Equity-based incentive plans have in recent years become a common component of the compensation package for executive employees in Canada. Employers often design the plans in such a way as to enable the employer to claim a tax deduction for the value of the equity-based compensation. In the case of treasury shares issued under stock bonus plans, the Canada Revenue Agency (CRA) has historically taken the position that the value of treasury shares issued under such plans is not deductible by the employer for tax purposes. However, a recent decision of the Tax Court of Canada allowed the employer to deduct the fair market value of treasury shares issued to executive employees under a discretionary stock bonus program.
Section 7 of the Income Tax Act (Canada) (Act) governs the taxation of stock option plans. Subsection 7(3) of the Act denies the deduction of the value of treasury shares issued under such plans where a corporation “has agreed” to sell or issue securities to an employee. The subsection also applies to ensure an employee is not considered to have received a taxable benefit under any other provision of the Act because of the “agreement”. This subsection has often been used by the CRA to deny the deduction of the value of treasury shares issued under stock bonus plans.
However, in Transalta Corporation v. R, the Tax Court of Canada ruled that Transalta could claim a deduction for the fair market value of the shares it issued to employees under its ‘Performance Share Ownership Plan’. In brief, each year employees were informed whether they had been selected by the Human Resources Committee for participation in the plan and were eligible receive a bonus at the end of the award’s 3-year term. At the end of the term Transalta would determine, in its sole discretion, whether and to what extent the award would be paid in cash or by the issuance of treasury shares. In each taxation year under appeal Transalta increased its stated capital account by an amount equal to the fair market value of the shares issued under the plan on the basis that the shares were issued for past service, and claimed a corresponding deduction for those amounts.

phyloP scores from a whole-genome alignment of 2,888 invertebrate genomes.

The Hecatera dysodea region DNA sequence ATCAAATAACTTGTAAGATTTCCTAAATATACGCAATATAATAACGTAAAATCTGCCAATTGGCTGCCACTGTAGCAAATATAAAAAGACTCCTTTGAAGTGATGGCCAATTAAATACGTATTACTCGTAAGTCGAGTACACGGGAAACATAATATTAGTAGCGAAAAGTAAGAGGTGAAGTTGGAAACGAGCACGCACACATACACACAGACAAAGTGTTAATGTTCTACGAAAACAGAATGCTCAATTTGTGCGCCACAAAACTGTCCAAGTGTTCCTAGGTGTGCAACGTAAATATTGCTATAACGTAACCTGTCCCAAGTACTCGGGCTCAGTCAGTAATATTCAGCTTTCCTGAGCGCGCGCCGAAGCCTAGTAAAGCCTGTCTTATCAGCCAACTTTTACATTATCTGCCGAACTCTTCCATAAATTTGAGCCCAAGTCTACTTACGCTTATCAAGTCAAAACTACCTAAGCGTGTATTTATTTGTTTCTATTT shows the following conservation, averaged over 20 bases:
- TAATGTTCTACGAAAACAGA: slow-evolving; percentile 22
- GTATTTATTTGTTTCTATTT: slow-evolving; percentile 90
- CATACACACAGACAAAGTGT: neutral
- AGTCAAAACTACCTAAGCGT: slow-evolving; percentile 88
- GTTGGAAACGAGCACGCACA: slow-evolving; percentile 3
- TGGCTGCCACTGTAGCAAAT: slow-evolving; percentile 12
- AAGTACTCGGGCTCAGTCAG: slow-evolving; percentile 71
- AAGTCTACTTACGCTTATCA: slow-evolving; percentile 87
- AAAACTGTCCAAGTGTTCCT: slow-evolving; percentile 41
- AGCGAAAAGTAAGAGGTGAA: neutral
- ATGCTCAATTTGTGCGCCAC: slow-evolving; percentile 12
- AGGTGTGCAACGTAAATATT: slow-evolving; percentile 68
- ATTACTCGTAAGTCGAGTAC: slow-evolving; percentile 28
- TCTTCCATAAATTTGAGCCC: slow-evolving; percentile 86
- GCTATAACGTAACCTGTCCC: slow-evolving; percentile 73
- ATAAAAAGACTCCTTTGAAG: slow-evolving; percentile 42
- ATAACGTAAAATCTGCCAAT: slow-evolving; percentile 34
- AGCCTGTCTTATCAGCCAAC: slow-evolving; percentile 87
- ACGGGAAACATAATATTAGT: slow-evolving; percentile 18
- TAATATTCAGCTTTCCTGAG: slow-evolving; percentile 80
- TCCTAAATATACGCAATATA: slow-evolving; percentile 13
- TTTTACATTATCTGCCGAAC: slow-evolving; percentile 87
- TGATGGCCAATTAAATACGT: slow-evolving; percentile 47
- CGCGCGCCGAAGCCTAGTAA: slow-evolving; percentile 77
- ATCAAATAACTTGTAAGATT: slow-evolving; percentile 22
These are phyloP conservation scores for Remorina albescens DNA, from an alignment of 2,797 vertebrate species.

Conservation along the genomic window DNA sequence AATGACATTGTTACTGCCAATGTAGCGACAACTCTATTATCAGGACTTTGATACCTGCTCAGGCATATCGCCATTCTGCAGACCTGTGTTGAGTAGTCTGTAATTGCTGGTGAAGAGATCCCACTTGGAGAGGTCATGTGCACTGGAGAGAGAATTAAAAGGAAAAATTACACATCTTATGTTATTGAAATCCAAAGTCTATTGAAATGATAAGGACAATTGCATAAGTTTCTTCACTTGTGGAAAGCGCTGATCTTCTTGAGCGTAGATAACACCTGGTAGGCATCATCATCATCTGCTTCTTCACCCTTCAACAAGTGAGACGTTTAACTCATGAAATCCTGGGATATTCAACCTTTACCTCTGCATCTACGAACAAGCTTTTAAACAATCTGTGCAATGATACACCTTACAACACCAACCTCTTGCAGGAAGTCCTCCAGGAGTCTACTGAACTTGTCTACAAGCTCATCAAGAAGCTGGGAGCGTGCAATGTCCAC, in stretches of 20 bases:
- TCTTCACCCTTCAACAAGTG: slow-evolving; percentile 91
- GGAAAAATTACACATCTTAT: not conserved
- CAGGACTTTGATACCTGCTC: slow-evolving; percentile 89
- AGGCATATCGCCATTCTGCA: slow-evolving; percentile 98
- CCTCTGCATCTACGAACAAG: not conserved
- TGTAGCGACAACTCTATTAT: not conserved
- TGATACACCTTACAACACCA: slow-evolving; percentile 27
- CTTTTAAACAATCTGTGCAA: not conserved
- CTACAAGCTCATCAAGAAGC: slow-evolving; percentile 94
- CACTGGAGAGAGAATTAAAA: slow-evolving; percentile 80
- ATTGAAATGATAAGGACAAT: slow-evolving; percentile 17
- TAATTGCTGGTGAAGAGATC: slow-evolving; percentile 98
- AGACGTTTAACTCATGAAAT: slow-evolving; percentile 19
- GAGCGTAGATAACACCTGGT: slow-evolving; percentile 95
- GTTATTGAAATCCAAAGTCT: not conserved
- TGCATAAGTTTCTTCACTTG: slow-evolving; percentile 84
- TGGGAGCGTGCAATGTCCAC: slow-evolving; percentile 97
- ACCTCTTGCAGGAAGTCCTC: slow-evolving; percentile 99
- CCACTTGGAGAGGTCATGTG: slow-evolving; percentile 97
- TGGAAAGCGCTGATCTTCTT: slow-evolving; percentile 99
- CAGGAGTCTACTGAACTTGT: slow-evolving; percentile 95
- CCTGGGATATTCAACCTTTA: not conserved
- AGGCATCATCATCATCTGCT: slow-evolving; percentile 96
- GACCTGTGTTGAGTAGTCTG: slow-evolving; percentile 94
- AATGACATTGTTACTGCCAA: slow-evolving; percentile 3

The key to the Court’s decision is its interpretation of the words “agreement” and “agree” in subsection 7(3) of the Act as requiring a legally binding agreement to issue shares. The Court found that the plan was explicitly discretionary and did not create legally binding rights or enforceable obligations, prior to the delivery of the shares, to receive an award. It therefore concluded that the plan was not caught by section 7, and the deductions were therefore not denied by subsection 7(3).
The CRA did not appeal the Court’s decision and it remains to be seen whether an amendment to the Act will be pursued. Although the CRA has previously expressed the view that no expenses would be deductible (whether in the form of a sale or issuance of shares) with respect to any form of stock option or stock purchase plan as a result of the application of section 7 (see, e.g. ACC-9596), it may see the proposed addition of section 143.3 as being sufficient. Proposed section 143.3 acts to deny the characterization of the cost of granting of an option or issuing shares as an expenditure in certain circumstance, including those where no binding agreement to do so exists. Interestingly, however, that provision would not have applied to reduce the deductions taken in this case.
Employers that provide equity-based incentive plans that issue treasury shares on a discretionary basis may wish to review their plans with their advisors to determine the appropriate tax treatment.